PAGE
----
Toronto has a lot going for it. Regarded as the financial capital of Canada and a top ten financial centre of the world, the city has a bustling economy and plenty of job opportunities. More recently, Toronto has been challenging its American counterparts such as San Francisco and New York City as a tier one tech hub. According to a survey by CBRE Group, Toronto was the fastest growing tech job market in 2017.

It’s no wonder why many people are now relocating to Toronto. And if you’re in this pool of new Torontonians, then this article is perfect to understanding the city and making sure you fit right in. This post details how to get around Toronto and notes the cost of buying and renting a home,  the neighbourhoods and the surrounding suburbs, and a few resources to find out what’s happening in the city.

Getting around

While traffic in Toronto isn’t as bad as Los Angeles or New York City, it’s still not a great place to drive or commute. A study last year concluded that Toronto was the sixth worst city for commuting. However, there are plenty of ways to get through the city, whether that’s public transit, a personal car, or through taxis and ridesharing.

Public Transit

Toronto’s main transit system is called the TTC (Toronto Transit Commission). This includes all subways, streetcars, and busses in Toronto. Once you buy a ticket ($3.25 CDN), you can transfer from one system to another without any additional fees (however, there are additional costs for transferring onto transit systems outside of the TTC).

It’s recommended that you buy a PRESTO card, TTC’s metrocard, as soon as possible. A PRESTO card is not only more convenient than cash, but reduces your ticket fees to $3.10 and provides an unlimited, two-hour transfer. You can also use PRESTO with many of the transit systems of the surrounding suburbs.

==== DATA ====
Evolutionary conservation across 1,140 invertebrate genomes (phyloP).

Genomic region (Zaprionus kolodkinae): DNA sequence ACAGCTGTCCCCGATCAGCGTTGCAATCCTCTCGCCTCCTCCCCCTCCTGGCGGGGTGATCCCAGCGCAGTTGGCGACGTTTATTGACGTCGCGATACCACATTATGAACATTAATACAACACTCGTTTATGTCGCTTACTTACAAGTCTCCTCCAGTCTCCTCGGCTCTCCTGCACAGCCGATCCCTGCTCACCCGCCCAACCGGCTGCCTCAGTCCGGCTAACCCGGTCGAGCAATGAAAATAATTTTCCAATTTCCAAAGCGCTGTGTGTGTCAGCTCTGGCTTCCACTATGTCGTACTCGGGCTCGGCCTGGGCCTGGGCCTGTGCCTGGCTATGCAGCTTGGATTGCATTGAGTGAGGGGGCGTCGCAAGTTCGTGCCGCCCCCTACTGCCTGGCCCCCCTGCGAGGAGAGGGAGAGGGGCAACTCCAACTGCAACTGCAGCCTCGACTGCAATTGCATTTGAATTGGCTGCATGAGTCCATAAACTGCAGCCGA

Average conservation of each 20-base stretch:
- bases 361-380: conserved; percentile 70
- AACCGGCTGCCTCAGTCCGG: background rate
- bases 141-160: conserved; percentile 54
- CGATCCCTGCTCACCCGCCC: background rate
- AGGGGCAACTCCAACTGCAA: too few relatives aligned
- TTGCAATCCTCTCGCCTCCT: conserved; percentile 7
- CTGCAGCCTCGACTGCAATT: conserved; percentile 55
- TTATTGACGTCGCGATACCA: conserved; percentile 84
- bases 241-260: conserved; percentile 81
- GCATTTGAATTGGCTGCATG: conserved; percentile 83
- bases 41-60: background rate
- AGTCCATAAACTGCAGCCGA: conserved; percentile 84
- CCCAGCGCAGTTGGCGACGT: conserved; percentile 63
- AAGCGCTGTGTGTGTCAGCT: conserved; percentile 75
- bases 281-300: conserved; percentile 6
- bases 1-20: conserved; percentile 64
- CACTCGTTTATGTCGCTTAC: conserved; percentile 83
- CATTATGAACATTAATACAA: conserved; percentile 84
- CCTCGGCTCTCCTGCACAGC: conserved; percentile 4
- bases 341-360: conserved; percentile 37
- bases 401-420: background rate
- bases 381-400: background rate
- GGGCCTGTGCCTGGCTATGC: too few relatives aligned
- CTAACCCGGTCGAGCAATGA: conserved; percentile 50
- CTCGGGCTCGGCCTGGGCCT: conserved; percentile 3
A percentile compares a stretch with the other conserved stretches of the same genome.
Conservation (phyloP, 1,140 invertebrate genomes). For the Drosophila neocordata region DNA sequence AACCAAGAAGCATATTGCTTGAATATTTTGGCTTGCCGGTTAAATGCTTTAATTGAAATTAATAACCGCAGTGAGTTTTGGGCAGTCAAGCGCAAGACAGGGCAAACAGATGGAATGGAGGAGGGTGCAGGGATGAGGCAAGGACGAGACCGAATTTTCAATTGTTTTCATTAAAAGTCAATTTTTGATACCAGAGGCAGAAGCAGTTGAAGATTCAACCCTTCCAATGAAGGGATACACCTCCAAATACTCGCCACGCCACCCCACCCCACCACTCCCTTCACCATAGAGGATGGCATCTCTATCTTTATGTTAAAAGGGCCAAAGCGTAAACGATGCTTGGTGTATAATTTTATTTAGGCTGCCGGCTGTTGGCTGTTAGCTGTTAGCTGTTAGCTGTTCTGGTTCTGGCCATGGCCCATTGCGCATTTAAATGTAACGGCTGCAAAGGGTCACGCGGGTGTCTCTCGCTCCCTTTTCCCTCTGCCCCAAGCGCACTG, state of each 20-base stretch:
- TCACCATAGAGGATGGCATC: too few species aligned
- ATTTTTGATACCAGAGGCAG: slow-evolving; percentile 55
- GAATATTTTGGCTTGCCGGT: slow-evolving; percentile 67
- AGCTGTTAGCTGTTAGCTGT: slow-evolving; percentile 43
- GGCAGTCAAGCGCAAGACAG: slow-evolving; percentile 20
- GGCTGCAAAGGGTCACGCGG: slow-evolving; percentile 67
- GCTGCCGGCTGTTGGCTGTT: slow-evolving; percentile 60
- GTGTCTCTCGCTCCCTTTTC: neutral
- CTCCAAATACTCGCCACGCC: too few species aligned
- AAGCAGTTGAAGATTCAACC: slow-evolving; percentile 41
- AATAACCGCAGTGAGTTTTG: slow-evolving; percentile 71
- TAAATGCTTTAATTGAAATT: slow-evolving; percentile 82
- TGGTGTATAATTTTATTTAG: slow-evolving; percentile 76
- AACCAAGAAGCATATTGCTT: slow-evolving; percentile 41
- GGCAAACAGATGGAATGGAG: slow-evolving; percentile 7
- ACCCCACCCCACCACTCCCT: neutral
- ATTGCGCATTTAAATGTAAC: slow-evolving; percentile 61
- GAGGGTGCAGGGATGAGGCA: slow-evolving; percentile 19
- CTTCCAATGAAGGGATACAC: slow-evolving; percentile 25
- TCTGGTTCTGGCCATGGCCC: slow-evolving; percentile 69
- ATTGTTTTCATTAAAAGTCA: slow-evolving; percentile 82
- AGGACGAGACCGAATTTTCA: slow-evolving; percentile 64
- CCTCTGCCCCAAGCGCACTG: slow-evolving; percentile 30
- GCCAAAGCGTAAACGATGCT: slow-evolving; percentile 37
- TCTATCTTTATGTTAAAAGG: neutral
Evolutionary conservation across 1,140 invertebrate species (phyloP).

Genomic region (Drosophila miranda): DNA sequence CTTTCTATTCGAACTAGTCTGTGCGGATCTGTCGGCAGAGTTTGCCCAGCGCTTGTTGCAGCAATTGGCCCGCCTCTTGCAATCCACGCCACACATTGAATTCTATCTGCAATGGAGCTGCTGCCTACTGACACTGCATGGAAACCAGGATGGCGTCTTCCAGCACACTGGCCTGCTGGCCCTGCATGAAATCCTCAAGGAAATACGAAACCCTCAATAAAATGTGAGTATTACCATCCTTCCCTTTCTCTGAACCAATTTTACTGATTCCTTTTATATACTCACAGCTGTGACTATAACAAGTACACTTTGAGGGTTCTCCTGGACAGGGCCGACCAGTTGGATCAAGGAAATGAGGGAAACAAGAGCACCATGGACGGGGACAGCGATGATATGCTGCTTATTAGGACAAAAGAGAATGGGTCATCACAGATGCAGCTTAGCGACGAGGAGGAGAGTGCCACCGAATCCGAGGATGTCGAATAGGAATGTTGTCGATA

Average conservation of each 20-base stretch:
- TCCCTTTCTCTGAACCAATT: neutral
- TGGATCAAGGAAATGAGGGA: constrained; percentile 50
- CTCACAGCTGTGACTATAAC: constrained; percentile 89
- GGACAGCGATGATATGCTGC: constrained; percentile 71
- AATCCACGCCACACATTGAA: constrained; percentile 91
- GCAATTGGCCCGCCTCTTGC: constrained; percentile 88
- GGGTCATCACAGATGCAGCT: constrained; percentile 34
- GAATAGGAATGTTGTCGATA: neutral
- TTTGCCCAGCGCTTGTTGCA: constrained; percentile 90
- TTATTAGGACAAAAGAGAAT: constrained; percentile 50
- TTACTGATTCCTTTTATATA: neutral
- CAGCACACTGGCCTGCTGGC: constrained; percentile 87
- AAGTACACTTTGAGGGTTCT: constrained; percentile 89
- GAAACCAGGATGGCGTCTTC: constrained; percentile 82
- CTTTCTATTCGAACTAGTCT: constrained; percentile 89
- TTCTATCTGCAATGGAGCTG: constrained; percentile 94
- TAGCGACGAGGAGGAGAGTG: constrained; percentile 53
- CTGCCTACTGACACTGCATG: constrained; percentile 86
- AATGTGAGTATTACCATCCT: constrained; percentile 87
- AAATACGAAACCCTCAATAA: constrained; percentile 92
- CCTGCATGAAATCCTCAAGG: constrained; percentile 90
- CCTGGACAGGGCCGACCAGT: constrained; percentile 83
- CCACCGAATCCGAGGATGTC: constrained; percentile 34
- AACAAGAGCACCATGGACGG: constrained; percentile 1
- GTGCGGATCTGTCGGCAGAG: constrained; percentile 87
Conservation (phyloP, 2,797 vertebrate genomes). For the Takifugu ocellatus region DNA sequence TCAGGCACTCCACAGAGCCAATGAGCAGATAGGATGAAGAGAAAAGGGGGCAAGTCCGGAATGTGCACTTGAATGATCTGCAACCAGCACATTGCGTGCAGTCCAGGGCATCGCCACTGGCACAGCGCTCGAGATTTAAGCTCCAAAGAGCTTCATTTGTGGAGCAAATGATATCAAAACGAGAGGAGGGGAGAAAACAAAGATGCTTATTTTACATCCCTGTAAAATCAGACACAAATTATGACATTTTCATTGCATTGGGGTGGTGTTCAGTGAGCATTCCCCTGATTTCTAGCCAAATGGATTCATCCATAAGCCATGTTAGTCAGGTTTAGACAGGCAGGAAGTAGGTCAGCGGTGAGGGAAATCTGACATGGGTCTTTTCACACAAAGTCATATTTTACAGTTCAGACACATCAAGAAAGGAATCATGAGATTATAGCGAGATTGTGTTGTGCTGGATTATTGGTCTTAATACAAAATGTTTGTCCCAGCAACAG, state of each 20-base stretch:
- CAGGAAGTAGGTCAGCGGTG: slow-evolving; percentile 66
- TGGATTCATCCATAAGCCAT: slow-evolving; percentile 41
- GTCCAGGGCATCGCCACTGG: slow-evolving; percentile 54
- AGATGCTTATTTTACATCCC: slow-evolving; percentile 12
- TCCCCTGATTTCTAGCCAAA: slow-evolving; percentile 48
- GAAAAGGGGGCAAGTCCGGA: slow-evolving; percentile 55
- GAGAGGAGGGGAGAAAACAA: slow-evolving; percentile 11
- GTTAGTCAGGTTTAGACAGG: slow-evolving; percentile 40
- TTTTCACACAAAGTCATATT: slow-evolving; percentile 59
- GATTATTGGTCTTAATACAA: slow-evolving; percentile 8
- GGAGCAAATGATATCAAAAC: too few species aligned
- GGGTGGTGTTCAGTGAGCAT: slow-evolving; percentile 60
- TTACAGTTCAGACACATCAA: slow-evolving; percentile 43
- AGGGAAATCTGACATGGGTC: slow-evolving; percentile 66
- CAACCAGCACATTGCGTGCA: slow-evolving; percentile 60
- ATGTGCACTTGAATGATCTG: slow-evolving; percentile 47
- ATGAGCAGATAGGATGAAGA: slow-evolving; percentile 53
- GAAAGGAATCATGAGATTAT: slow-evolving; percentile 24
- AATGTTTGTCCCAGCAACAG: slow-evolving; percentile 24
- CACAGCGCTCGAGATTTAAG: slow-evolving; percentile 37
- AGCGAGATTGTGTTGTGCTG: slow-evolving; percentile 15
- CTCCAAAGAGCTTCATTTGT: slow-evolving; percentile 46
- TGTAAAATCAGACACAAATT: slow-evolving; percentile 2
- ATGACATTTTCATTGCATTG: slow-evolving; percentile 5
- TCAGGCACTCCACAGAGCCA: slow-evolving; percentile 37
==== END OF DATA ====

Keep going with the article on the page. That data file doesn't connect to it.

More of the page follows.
While Toronto doesn’t have an extensive subway system like many large American cities do, that doesn’t mean it’s impossible to get around. The subway system is still able to reach the far corners of the city and even to parts of the surrounding suburbs. Where the subway can’t reach, a streetcar or bus will.

Driving, Ridesharing, and Taxis

For those who don’t like public transit or who have unfortunately inconvenient commutes which would take hours by bus or subway, driving may be the best option. Within the Downtown Core, most parking is going to cost you, and most of Midtown and North York will be the same. So make sure to account for parking fees in your budget. It’s also important to familiarize yourself with Toronto’s main freeways such as the Don Valley Parkway, the Gardiner Express, and the 401 Expressway.

Can’t drive or don’t own a car and don’t want to bother with the TTC? There’s a solution for that too. Unlike Vancouver, Uber and Lyft are available in full in Toronto. Both apps use the original, non-subscription-based model, so you can use the apps on a per-ride basis. If you’re from a city that doesn’t allow for ridesharing, make sure to look out for promotional codes, which can provide a fair amount of cash credit. Of course, taxis are also available in Toronto. It’s best to call beforehand than to hail one off the street though.

Home and Rent Prices